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Good Parenting with Bipolar Disorder is possible – Yes

As a mother with bipolar disorder, when I first saw this question, I got quite angry. I thought to myself, “How could anyone be so callous and ignorant?!” I can honestly say that I am a good mother. However, upon further reflection, I remembered that I myself have asked the same question. I was afraid. Deeply afraid. I was diagnosed with bipolar disorder after having my first child, after a particularly severe case of post-partum depression. After my diagnosis I went through many different emotions, including relief; I wasn’t crazy. Or rather, I was, but it now had a name and treatment. After learning about and dealing with what having bipolar disorder meant for me, I wondered what would happen to my kids. What if I got so depressed that I couldn’t get out of bed? What would happen if I went into a violent rage? How will they be affected if I have to be hospitalized? And one of my worst fears: what will happen if they end up with bipolar disorder too? Will this disorder ruin their lives? If so, in what way? The scariest question that must be asked is, “What happens if I get suicidally depressed?” It is downright irresponsible to not ask these questions and have an answer. These questions should be asked and answered honestly by any parent with bipolar disorder and any other mental illness, including the very common unipolar depression. If you don’t have an answer to these questions, it’s very likely that when these episodes manifest, your children will
suffer. The answers to the questions will vary person to person, but the important thing is that they are answered.

It’s true that there have been ups and downs, and I believe that I have had to work harder than “normal” people to be a good mother. My kids have been victim to my mercurial moods, and my promises made in hypo-manic states that are unable to be kept in “real life”. They have lived in a terribly messy house for weeks at a time when I get depressed and missed out on family game night, or going to the park on a beautiful day when I just couldn’t do it. They have even experienced the irritability that comes with depression and mania when I overreact to little mistakes they have made.

But kids with non-bipolar parents miss out on things too. Their parents also snap at them when they are overstressed. Some kids have parents who care more about their work then seeing their child’s swim meet, baseball game or play. Some parents are too busy being authoritarians or dictators to express love and affection appropriately. Many parents don’t teach their kids how to read or write, their colors, numbers or shapes before entering kindergarten-expecting the schools to teach their kids everything. No one has a perfect parent. We all have something we do badly as a parent, what matters is what we do to make it up, that the good outweighs the bad and that we do not ever abuse our children.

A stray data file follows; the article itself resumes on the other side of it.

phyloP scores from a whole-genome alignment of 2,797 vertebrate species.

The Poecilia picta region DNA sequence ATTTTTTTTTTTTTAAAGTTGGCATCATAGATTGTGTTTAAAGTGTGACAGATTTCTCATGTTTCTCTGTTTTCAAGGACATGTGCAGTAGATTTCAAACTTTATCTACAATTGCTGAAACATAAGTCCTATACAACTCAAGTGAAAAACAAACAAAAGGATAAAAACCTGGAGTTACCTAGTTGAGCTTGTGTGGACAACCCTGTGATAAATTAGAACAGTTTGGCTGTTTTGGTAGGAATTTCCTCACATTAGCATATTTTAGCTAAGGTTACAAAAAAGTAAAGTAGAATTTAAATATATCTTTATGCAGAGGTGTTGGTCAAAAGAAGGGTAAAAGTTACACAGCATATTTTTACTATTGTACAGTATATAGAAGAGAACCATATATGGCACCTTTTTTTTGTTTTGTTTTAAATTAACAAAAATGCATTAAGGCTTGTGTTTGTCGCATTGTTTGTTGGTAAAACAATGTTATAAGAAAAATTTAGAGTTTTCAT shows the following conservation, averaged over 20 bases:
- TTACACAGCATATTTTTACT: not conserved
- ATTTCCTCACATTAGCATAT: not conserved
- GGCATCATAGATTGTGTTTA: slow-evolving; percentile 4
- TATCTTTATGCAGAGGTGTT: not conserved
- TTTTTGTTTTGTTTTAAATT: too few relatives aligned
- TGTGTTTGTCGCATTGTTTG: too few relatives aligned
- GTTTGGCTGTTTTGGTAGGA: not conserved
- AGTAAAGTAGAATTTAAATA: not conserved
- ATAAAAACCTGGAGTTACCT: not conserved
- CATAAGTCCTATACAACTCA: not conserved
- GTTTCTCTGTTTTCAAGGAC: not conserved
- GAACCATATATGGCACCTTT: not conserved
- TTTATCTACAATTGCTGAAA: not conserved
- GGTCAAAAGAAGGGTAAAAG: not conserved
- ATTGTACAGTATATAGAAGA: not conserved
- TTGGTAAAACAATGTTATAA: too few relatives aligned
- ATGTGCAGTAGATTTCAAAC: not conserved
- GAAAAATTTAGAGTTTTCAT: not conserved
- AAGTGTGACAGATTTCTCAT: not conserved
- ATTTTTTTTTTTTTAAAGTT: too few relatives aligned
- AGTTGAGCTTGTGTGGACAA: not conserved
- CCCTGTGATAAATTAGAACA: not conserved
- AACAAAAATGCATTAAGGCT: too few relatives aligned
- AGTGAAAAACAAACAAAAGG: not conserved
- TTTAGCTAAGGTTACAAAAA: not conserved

So what good could possibly come of my bipolar disorder? At times I am extremely creative and inspirational, motivating my children to express themselves in unique and interesting ways. I enthusiastically play board games, do art projects, make up new games, dance impulsively around the living room, talk to them about religion, spirituality and philosophy, listen to them intently and show spontaneous, enthusiastic, giggly, silly, physical affection. At Christmas, instead of buying them all their toys, I play Santa’s elf and make handmade wooden toys that look like they come from Santa’s workshop. I throw the most awesome kid’s party. I run through piles of leaves in fall with them, and when I get giddy and excited I jump on the bed shrieking with joy-with or without them!

The most important gift that I have given my children is not all the silly, creative, giddy hypo-manic fun that I have with them. While those are good memories that help to counteract the negative, the most important gift I have ever given them is teaching them that bipolar disorder does not have to ruin your life. They have seen first-hand that with the use of conventional treatments, a strong spiritual foundation and daily gratitude work you can recover yourself. You may even become a better person for it. I have taught them how to be self aware and how to create healthy emotional boundaries, and how to enforce them. I have taught them that they are strong powerful beings that can overcome any obstacle. This is especially important for my daughter, who has recently been diagnosed with bipolar disorder herself. Through me and with me, she has learned to be realistic about her limits, how to express herself-even when she feels like what she is thinking is crazy and she knows that I truly and deeply understand her suffering.

The idea that a bipolar woman cannot be a good mother is inherently false.